page listing all the FE statistics associated with
this model.
Under Views, highlight the Contacts
option.

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Advanced Solid Body Contact Options

Workshop 3B - Contact Friction


Review Bolted_Joint_ws03B, friction branch (contd)
Select the region representing the
bolt-bushing interface (region #4).
After zooming in on a plot of the
Y-Z plane, (looking in negative X
direction) notice how poorly the
curved surfaces are represented
by elements on these surfaces.

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Workshop 3B - Contact Friction


Returning to Simulation, review Bolted_Joint_ws03B, friction 2 branch

Note the strategic mesh refinement


and sizing that has been added to
improve quality of results

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Workshop 3B - Contact Friction


Review Bolted_Joint_ws03B, friction 2 (contd)

The third simulation converges


successfully in a very similar pattern to
previous run, except with considerably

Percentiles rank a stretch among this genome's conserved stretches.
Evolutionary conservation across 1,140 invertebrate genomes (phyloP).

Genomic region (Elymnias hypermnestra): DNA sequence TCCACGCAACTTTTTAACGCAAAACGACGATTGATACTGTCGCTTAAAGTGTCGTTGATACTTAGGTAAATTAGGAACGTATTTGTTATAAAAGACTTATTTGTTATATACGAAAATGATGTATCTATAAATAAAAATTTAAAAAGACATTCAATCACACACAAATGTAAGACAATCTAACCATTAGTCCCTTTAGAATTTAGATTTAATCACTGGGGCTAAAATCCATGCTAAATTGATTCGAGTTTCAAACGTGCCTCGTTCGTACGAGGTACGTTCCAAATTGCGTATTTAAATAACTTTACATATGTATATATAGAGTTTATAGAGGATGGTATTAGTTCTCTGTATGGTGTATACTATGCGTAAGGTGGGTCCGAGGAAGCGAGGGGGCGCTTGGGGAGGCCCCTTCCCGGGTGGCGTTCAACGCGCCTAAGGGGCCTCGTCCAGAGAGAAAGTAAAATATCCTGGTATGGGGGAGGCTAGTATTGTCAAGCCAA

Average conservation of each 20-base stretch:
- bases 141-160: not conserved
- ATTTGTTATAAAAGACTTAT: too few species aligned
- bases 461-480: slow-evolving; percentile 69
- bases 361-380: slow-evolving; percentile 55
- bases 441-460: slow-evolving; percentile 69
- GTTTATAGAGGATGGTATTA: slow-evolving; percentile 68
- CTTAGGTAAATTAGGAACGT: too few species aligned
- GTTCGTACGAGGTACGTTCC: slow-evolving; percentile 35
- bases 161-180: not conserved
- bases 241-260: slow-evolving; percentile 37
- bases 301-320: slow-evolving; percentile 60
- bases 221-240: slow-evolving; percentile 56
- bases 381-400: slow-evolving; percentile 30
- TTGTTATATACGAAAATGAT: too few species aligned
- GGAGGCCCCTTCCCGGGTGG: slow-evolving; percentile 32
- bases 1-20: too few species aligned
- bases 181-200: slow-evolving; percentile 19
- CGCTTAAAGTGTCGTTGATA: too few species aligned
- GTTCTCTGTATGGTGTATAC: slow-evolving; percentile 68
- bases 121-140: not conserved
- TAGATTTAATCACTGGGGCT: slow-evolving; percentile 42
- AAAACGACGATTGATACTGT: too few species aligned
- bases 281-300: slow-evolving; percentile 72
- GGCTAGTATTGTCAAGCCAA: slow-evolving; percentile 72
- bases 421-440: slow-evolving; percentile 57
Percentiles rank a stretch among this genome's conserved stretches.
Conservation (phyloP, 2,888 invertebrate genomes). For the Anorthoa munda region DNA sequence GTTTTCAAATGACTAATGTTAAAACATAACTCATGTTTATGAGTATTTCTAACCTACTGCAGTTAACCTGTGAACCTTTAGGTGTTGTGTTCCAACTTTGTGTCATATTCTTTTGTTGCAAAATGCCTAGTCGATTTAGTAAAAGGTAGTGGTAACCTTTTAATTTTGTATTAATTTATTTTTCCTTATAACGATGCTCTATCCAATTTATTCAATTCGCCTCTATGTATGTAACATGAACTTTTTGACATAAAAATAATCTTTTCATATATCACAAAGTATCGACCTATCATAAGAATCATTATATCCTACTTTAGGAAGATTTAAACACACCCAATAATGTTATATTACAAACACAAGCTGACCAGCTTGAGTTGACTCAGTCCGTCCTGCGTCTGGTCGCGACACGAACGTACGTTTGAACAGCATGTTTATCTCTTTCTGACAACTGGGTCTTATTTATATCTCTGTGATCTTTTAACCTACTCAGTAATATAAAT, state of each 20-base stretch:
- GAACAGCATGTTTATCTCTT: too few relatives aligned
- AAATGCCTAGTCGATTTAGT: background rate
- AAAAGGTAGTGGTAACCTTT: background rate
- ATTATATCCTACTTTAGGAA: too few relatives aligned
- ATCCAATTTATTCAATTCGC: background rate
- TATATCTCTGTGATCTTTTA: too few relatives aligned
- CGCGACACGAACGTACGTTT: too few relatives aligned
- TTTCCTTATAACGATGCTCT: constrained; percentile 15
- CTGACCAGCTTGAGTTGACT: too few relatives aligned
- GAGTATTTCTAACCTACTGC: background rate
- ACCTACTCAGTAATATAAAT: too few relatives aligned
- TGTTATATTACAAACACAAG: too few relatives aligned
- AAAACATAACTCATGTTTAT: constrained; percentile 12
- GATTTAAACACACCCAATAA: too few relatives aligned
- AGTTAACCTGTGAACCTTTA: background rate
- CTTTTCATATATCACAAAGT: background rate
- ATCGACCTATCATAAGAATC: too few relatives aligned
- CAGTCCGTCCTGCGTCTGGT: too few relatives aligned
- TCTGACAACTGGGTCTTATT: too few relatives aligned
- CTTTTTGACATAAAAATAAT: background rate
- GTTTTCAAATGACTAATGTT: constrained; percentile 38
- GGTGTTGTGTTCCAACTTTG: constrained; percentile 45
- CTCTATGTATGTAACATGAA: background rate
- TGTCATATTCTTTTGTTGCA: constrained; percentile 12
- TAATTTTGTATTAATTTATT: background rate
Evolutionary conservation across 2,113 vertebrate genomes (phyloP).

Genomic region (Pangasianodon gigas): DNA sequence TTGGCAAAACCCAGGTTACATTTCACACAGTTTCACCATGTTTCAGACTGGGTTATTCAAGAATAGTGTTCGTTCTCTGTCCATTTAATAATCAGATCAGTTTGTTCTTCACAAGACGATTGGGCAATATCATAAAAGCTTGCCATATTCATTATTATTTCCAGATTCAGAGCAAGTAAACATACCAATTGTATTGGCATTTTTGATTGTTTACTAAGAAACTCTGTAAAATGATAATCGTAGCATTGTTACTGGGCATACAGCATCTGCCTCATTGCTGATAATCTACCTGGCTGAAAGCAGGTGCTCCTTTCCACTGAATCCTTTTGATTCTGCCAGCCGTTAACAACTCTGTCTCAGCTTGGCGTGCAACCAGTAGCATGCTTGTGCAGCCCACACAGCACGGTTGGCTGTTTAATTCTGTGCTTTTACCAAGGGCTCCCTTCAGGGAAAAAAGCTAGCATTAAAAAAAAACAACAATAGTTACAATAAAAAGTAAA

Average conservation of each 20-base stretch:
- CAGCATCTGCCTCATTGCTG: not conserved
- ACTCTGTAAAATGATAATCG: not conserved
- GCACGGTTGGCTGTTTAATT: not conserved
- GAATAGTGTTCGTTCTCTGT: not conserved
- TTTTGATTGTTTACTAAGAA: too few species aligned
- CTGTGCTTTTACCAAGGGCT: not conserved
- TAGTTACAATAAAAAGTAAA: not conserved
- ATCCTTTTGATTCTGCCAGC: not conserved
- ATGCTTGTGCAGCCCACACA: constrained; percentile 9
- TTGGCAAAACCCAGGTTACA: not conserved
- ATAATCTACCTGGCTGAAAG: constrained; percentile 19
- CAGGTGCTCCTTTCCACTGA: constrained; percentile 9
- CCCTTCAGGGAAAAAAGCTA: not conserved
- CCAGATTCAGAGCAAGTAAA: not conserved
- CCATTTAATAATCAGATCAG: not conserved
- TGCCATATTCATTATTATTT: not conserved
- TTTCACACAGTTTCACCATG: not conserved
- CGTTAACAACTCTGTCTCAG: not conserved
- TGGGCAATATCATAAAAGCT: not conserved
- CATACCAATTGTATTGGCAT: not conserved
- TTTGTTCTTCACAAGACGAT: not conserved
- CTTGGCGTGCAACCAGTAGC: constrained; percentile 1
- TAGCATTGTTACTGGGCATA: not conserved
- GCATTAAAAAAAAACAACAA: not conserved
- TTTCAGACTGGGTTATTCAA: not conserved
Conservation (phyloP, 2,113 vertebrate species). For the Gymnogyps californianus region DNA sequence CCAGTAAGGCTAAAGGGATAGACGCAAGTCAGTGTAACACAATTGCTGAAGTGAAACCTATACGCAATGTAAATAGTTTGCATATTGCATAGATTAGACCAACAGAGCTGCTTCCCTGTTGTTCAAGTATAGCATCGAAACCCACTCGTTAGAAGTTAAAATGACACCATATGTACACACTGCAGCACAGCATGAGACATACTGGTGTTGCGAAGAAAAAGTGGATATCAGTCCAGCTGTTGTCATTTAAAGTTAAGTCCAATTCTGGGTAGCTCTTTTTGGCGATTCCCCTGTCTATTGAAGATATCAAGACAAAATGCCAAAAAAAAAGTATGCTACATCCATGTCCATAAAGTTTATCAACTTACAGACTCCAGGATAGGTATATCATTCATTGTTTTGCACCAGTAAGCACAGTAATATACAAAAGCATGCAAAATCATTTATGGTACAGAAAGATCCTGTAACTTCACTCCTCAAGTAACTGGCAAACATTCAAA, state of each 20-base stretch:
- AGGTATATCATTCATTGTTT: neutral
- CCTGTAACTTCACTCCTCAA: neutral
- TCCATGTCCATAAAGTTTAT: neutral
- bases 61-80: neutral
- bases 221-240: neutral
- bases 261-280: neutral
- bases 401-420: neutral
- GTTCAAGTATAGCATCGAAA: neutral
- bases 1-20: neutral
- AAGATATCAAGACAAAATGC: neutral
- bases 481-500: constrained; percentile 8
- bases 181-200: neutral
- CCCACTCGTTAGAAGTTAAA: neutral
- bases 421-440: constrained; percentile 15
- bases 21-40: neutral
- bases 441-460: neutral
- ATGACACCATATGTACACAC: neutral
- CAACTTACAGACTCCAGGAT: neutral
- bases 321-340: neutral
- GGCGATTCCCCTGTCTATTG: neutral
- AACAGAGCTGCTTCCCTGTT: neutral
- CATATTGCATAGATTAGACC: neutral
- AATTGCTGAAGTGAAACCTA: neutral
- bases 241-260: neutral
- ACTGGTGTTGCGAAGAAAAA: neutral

longer CPU time (in seconds) reflective of
the larger DOF count (previous runs were
in the order of 1500!)

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Advanced Solid Body Contact Options

Workshop 3B - Contact Friction


Review Bolted_Joint_ws03B, friction 2 (contd).

Plot relevant results and compare qualitatively and quantitatively and with previous run.

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Workshop 3B - Contact Friction


Review Bolted_Joint_ws03B, friction 3 (contd)

The last simulation is the same model as Bolted_Joint_03B, friction 2 only using smaller
time step size.

This will force the solver to use at least a time step size of 1/10 with a minimum of 1/200
if necessary.
Another useful but expensive option available to help with unconverged solutions
involving friction is activation of full Newton-Raphson with unsymmetric matrices of
elements. NROPT,UNSYMM This offers a more robust formulation of the stiffness
matrix but should only be used to overcome convergence trouble.

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Workshop 3B - Contact Friction


Compare contact frictional stresses from the last three
runs

Course mesh, 3 substeps

CPU Time = 1,485

Refined mesh, 3 substeps

CPU Time = 10,974

Refined mesh, 10 substeps

CPU Time = 26,000